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  • Writer's pictureBarrio's Living Library

MSC: Jay Fritshaffer



In our continued efforts to tell our own stories and evaluate our impact, we have started using the Most Significant Change Framework. We implemented this framework in 2021 and in the first year we identified four domains of impact: personal transformation, leadership development, business/entrepreneur development, and community building.


Jay Fritshaffer story highlights the Business/Entrepreneur Development domain. You can listen to the whole story in the audio file above.


Note: This is part of Barrio Alegría’s Most Significant Change process. The stories in this series share the stories of individuals in our community and the changes they perceive in their lives by being a part of Barrio. The interviews are designed to be heard so that the listener hears the story directly from the storyteller. Transcripts are generated using a combination of speech recognition software and human transcribers and may contain errors. This transcript has been edited for clarity.


Jose: We'll move forward with the first question of the interview, which is, please tell me how you first became involved with Barrio Alegría and what your current involvement is.


Jay: All right, so my story, when it comes to Barrio, I met Daniel because I was looking for ways to start my recording business. And I was looking for space. I had no studio, I just had a bunch of recording equipment that all fit into a backpack, bit of a mobile rig. And I was looking for places, businesses that would be willing to open their doors. I'm trying to figure out, like, what rent would be or “Hey, if you guys closed down, would it be possible I could pay you whatever your rate would be?” So somebody said, “Oh, well, if you're looking for a space like that, definitely hit up Barrio.” And gave me Daniel's contact information.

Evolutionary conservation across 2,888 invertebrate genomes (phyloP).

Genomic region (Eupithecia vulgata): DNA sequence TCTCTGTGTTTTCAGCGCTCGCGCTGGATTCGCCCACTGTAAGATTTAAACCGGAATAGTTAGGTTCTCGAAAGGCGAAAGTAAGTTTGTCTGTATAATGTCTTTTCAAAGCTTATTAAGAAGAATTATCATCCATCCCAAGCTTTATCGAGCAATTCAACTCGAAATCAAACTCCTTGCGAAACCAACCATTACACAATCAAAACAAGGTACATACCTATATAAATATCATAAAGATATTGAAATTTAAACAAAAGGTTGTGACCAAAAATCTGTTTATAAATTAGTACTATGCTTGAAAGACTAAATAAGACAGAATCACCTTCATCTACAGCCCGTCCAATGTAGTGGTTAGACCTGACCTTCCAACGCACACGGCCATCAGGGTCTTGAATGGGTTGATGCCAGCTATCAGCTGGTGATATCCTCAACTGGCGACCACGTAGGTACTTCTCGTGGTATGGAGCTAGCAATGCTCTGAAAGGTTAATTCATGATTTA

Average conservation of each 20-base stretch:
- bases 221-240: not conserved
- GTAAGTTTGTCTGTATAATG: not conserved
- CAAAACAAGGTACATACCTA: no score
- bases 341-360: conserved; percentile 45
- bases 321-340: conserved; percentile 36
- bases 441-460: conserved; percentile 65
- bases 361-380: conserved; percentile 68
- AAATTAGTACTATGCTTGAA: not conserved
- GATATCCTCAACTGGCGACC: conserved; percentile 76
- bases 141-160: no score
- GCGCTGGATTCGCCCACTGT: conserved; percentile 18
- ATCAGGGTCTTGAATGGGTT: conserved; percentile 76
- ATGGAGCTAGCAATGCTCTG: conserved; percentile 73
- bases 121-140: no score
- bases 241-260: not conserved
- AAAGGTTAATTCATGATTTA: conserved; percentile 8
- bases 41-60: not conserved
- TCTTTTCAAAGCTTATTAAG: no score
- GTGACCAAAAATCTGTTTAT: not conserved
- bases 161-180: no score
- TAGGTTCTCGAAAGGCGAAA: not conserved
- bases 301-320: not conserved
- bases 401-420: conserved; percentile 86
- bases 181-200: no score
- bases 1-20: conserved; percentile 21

And Daniel was like, I didn't have to pitch anything to him. He's just like, “dude, if you want to come in and use the space, just do it.” And I was like, “alright, well, what's the charge?” And he was just like, “no charge,” and I'm like, “Excuse me, come on, you're no charge?” But he was completely serious. And the day that I met him in person, I kid you not. And I don't even know if you want to share this part of it or not, but he gave me a key to the place. And he was just like, “Alright, I gotta go. have a good time.” The day that I met him!

And I was like, “Who is this guy?” like, you've got to be kidding me. This is so wild that he's this trusting. But I was just so moved by that. And of course, I did leave money for him at the end of the night, every time I used the space for a session. It was immediate, just chemistry and like I was just you know, trying to give back as in any way that I could just because I was so grateful to him, and the space and it was because of all that that I was able to start my own business. I was able to build clientele that way and now I have my own brick and mortar establishment.

So, my current involvement with Barrio is you know, I help them out with the performance every year they do Storytelling Through Dance. And I'm always available for audio questions and any of their live events if they need sound reinforcement or anything like that, I'll come through run the equipment. And I also have been trying to work with them on putting a podcast together and I think they ended up running with the podcast on their own. But I was able to consult with them on how that would best be done and kind of walking them through what it would take to get all of that started and help them purchase the equipment and stuff like that.